The manufacturer of the digital voting machines used across the state filed suit in Travis County district court this week, seeking to block the Texas secretary of state from certifying rival machine makers whose devices produce a paper receipt of votes cast. The lawsuit adds to the growing controversy surrounding the security of voting systems across the country — prompted, in part, by fears of potential hacking and by unsubstantiated claims by President Donald Trump that millions of illegal votes were cast in the 2016 election. The lawsuit filed by Hart InterCivic — the manufacturer of the eSlate voting machines used in Travis County — asks a district court judge to preemptively rule that voting machines that produce a paper record do not comply with state laws requiring the use of electronic voting machines for all countywide elections. The Texas secretary of state’s office declined to comment. Hart Intercivic’s attorney did not return calls from the American-Statesman.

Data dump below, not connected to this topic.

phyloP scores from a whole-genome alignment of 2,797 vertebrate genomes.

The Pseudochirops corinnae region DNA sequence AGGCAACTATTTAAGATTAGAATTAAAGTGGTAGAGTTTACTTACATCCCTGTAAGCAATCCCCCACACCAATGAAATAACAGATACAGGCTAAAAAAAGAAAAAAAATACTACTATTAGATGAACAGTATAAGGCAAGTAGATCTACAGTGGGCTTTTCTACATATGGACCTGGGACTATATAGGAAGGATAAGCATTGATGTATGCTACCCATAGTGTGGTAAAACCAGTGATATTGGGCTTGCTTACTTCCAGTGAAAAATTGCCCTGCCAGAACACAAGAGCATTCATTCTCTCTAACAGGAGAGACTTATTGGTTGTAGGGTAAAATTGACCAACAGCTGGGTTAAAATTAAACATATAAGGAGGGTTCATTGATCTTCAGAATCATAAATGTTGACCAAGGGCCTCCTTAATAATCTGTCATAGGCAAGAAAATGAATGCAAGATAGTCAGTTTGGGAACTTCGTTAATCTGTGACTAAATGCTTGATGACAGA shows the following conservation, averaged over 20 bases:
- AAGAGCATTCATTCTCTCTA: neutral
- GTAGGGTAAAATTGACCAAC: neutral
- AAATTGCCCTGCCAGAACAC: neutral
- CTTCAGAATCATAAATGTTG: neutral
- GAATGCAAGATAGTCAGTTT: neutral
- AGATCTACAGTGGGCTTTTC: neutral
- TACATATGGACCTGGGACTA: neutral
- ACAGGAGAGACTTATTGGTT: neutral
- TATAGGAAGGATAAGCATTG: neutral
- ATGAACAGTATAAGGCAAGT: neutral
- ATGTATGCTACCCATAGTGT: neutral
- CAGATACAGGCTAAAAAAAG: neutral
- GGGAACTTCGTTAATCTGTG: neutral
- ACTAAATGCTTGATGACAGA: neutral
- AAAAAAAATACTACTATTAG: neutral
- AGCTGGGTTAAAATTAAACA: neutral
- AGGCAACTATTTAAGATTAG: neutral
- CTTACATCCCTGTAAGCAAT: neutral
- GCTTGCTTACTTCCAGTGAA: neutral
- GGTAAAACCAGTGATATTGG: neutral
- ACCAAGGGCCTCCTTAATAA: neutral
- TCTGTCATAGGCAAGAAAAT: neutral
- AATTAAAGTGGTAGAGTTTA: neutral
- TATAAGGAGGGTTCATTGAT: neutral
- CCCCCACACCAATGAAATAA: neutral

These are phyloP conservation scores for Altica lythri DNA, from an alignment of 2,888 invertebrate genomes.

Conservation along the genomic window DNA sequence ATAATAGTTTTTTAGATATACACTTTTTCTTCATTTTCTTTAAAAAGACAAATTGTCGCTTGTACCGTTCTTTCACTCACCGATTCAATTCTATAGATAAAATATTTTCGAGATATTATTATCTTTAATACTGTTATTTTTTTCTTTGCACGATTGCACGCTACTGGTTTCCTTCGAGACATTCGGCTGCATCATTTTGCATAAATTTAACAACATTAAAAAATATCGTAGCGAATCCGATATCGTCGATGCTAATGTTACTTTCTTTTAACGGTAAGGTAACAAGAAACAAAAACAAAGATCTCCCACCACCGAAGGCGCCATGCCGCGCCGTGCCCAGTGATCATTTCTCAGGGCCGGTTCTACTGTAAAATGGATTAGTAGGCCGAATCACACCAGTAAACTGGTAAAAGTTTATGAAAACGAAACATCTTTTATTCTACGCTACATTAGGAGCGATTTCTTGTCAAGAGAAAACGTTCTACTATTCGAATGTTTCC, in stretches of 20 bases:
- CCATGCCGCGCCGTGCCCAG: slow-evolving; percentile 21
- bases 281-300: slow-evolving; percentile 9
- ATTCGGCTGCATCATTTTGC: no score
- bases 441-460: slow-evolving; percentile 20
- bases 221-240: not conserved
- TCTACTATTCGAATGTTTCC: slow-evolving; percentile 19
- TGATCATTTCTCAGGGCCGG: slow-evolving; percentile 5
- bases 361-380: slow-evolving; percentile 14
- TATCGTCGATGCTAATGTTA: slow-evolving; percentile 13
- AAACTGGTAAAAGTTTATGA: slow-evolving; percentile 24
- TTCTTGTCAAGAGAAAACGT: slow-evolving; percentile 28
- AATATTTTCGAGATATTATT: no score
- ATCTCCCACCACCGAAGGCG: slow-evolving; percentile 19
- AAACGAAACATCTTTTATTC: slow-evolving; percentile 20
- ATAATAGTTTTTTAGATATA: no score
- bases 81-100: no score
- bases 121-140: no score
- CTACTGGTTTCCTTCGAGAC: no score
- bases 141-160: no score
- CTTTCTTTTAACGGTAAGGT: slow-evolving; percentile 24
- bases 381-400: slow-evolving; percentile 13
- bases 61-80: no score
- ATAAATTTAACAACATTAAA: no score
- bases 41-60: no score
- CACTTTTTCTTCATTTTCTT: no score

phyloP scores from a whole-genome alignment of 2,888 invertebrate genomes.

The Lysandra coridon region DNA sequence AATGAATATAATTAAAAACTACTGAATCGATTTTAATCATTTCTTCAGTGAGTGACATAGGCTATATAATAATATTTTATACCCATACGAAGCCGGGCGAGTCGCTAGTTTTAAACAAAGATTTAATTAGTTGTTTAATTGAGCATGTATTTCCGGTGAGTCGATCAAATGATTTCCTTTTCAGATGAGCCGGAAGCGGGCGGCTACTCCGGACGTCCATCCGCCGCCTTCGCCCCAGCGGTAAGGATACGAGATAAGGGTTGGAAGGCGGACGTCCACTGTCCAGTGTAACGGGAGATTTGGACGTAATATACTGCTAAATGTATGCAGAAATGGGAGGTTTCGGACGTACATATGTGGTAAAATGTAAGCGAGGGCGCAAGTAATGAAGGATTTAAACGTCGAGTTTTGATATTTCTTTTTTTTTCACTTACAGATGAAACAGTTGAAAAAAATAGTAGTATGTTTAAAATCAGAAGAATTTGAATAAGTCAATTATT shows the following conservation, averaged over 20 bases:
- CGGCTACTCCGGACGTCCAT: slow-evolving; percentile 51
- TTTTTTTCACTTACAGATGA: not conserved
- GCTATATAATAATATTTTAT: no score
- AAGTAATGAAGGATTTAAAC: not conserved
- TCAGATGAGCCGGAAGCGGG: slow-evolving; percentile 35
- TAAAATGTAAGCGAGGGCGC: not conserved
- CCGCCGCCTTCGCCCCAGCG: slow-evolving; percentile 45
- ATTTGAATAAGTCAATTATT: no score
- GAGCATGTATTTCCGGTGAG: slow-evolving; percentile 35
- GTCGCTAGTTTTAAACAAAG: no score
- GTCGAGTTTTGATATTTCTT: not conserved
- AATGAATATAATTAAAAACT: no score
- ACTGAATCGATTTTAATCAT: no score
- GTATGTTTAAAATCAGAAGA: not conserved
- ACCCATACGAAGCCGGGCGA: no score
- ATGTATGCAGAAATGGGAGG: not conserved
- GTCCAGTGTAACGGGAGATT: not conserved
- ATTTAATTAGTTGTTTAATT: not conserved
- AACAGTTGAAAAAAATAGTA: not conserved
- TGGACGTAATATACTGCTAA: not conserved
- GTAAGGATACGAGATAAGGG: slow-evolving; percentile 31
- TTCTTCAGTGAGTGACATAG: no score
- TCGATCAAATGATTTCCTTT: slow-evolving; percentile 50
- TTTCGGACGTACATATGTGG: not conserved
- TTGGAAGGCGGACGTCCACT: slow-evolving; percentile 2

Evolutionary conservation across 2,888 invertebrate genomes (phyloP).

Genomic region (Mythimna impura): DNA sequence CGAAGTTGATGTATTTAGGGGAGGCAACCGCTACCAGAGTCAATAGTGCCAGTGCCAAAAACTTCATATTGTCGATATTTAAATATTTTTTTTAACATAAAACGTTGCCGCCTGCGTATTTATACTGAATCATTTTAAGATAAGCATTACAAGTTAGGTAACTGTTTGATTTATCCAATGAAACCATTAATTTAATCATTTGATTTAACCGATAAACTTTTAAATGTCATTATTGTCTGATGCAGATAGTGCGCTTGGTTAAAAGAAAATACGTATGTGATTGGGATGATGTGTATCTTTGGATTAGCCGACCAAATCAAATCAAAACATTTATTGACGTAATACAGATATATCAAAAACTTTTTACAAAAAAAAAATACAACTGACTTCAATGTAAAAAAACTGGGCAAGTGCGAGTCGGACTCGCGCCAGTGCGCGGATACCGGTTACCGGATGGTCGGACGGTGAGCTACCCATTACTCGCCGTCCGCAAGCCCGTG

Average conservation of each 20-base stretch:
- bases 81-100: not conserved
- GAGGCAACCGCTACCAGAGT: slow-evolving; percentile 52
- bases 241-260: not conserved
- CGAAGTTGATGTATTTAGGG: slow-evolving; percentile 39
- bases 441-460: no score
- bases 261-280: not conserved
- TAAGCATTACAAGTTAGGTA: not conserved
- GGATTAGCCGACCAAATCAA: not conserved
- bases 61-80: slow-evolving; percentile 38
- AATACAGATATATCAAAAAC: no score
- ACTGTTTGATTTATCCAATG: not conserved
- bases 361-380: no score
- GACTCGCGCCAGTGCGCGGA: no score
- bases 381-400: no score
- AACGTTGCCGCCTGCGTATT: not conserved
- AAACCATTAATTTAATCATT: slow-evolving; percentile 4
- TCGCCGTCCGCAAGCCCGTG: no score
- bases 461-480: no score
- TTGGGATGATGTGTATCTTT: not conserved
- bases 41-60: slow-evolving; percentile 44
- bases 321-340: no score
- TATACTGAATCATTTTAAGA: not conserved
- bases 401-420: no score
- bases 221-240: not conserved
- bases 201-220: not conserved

According to the filing, the legal challenge comes in response to a letter that state Rep. Lyle Larson of San Antonio sent to Texas Attorney General Ken Paxton, inquiring about the legality of allowing the systems that use paper receipts.
… Larson isn’t alone in the push for voting machines that provide a paper trail for possible recounts. Travis County’s top elections official has eyed these machines.
“I’ve been pushing for a year to get a paper trail,” said Travis County Clerk Dana DeBeauvoir. “Maybe someone over there” — she added, referring to the Texas Legislature — “finally woke up.”